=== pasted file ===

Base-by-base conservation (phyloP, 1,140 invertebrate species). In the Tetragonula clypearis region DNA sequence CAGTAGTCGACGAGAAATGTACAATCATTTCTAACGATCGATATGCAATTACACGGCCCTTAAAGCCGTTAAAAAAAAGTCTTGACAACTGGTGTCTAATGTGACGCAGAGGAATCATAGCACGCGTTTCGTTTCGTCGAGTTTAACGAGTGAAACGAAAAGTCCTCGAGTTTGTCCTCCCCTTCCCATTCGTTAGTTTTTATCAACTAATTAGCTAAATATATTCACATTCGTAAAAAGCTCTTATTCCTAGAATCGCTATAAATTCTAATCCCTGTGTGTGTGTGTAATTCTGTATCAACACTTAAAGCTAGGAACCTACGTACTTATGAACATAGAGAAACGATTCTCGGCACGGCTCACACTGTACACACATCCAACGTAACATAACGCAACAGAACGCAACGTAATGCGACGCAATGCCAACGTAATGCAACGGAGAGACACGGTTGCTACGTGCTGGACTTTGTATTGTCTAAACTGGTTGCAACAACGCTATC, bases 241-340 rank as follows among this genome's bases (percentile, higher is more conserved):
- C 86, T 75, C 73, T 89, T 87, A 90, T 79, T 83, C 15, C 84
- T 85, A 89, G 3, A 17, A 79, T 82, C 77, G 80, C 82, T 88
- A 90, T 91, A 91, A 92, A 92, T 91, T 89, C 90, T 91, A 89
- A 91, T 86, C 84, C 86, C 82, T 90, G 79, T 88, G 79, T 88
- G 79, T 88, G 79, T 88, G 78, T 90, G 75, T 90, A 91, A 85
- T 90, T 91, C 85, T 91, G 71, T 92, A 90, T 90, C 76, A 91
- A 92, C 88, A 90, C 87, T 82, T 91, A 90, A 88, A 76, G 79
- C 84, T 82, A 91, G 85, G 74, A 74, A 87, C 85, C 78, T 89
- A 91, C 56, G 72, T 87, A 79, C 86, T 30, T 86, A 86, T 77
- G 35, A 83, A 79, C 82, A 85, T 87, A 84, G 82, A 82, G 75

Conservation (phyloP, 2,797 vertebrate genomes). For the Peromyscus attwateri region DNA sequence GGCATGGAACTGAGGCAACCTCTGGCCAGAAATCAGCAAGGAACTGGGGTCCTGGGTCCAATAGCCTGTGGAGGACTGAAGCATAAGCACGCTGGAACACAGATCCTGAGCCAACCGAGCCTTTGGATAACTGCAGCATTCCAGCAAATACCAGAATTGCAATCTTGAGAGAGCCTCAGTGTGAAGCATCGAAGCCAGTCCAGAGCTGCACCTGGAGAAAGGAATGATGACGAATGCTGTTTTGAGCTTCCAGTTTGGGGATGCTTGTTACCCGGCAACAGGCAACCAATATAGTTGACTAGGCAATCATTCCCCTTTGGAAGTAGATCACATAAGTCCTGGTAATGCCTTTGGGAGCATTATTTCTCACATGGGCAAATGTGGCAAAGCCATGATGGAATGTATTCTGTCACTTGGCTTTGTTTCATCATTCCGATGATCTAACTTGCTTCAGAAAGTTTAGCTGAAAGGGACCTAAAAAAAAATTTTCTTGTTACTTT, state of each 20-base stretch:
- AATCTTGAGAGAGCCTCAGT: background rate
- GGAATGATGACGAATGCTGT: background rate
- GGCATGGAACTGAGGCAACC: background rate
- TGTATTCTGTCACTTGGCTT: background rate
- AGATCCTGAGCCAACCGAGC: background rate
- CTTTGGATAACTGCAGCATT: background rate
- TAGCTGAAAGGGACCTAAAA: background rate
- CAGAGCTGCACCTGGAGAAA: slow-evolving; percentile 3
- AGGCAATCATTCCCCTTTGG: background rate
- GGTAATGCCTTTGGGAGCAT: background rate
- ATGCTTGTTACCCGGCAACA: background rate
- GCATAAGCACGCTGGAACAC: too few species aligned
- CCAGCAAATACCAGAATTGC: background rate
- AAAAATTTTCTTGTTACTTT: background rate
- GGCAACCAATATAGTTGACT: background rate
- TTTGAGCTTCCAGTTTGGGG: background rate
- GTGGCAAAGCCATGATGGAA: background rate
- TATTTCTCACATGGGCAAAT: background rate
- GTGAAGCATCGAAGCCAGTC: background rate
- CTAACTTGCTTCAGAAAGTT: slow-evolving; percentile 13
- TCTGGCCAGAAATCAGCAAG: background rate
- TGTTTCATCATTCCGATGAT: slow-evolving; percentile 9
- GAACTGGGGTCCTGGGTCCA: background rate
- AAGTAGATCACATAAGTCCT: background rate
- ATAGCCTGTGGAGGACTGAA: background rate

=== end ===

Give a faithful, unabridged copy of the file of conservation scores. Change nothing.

Base-by-base conservation (phyloP, 1,140 invertebrate species). In the Tetragonula clypearis region DNA sequence CAGTAGTCGACGAGAAATGTACAATCATTTCTAACGATCGATATGCAATTACACGGCCCTTAAAGCCGTTAAAAAAAAGTCTTGACAACTGGTGTCTAATGTGACGCAGAGGAATCATAGCACGCGTTTCGTTTCGTCGAGTTTAACGAGTGAAACGAAAAGTCCTCGAGTTTGTCCTCCCCTTCCCATTCGTTAGTTTTTATCAACTAATTAGCTAAATATATTCACATTCGTAAAAAGCTCTTATTCCTAGAATCGCTATAAATTCTAATCCCTGTGTGTGTGTGTAATTCTGTATCAACACTTAAAGCTAGGAACCTACGTACTTATGAACATAGAGAAACGATTCTCGGCACGGCTCACACTGTACACACATCCAACGTAACATAACGCAACAGAACGCAACGTAATGCGACGCAATGCCAACGTAATGCAACGGAGAGACACGGTTGCTACGTGCTGGACTTTGTATTGTCTAAACTGGTTGCAACAACGCTATC, bases 241-340 rank as follows among this genome's bases (percentile, higher is more conserved):
- C 86, T 75, C 73, T 89, T 87, A 90, T 79, T 83, C 15, C 84
- T 85, A 89, G 3, A 17, A 79, T 82, C 77, G 80, C 82, T 88
- A 90, T 91, A 91, A 92, A 92, T 91, T 89, C 90, T 91, A 89
- A 91, T 86, C 84, C 86, C 82, T 90, G 79, T 88, G 79, T 88
- G 79, T 88, G 79, T 88, G 78, T 90, G 75, T 90, A 91, A 85
- T 90, T 91, C 85, T 91, G 71, T 92, A 90, T 90, C 76, A 91
- A 92, C 88, A 90, C 87, T 82, T 91, A 90, A 88, A 76, G 79
- C 84, T 82, A 91, G 85, G 74, A 74, A 87, C 85, C 78, T 89
- A 91, C 56, G 72, T 87, A 79, C 86, T 30, T 86, A 86, T 77
- G 35, A 83, A 79, C 82, A 85, T 87, A 84, G 82, A 82, G 75

Conservation (phyloP, 2,797 vertebrate genomes). For the Peromyscus attwateri region DNA sequence GGCATGGAACTGAGGCAACCTCTGGCCAGAAATCAGCAAGGAACTGGGGTCCTGGGTCCAATAGCCTGTGGAGGACTGAAGCATAAGCACGCTGGAACACAGATCCTGAGCCAACCGAGCCTTTGGATAACTGCAGCATTCCAGCAAATACCAGAATTGCAATCTTGAGAGAGCCTCAGTGTGAAGCATCGAAGCCAGTCCAGAGCTGCACCTGGAGAAAGGAATGATGACGAATGCTGTTTTGAGCTTCCAGTTTGGGGATGCTTGTTACCCGGCAACAGGCAACCAATATAGTTGACTAGGCAATCATTCCCCTTTGGAAGTAGATCACATAAGTCCTGGTAATGCCTTTGGGAGCATTATTTCTCACATGGGCAAATGTGGCAAAGCCATGATGGAATGTATTCTGTCACTTGGCTTTGTTTCATCATTCCGATGATCTAACTTGCTTCAGAAAGTTTAGCTGAAAGGGACCTAAAAAAAAATTTTCTTGTTACTTT, state of each 20-base stretch:
- AATCTTGAGAGAGCCTCAGT: background rate
- GGAATGATGACGAATGCTGT: background rate
- GGCATGGAACTGAGGCAACC: background rate
- TGTATTCTGTCACTTGGCTT: background rate
- AGATCCTGAGCCAACCGAGC: background rate
- CTTTGGATAACTGCAGCATT: background rate
- TAGCTGAAAGGGACCTAAAA: background rate
- CAGAGCTGCACCTGGAGAAA: slow-evolving; percentile 3
- AGGCAATCATTCCCCTTTGG: background rate
- GGTAATGCCTTTGGGAGCAT: background rate
- ATGCTTGTTACCCGGCAACA: background rate
- GCATAAGCACGCTGGAACAC: too few species aligned
- CCAGCAAATACCAGAATTGC: background rate
- AAAAATTTTCTTGTTACTTT: background rate
- GGCAACCAATATAGTTGACT: background rate
- TTTGAGCTTCCAGTTTGGGG: background rate
- GTGGCAAAGCCATGATGGAA: background rate
- TATTTCTCACATGGGCAAAT: background rate
- GTGAAGCATCGAAGCCAGTC: background rate
- CTAACTTGCTTCAGAAAGTT: slow-evolving; percentile 13
- TCTGGCCAGAAATCAGCAAG: background rate
- TGTTTCATCATTCCGATGAT: slow-evolving; percentile 9
- GAACTGGGGTCCTGGGTCCA: background rate
- AAGTAGATCACATAAGTCCT: background rate
- ATAGCCTGTGGAGGACTGAA: background rate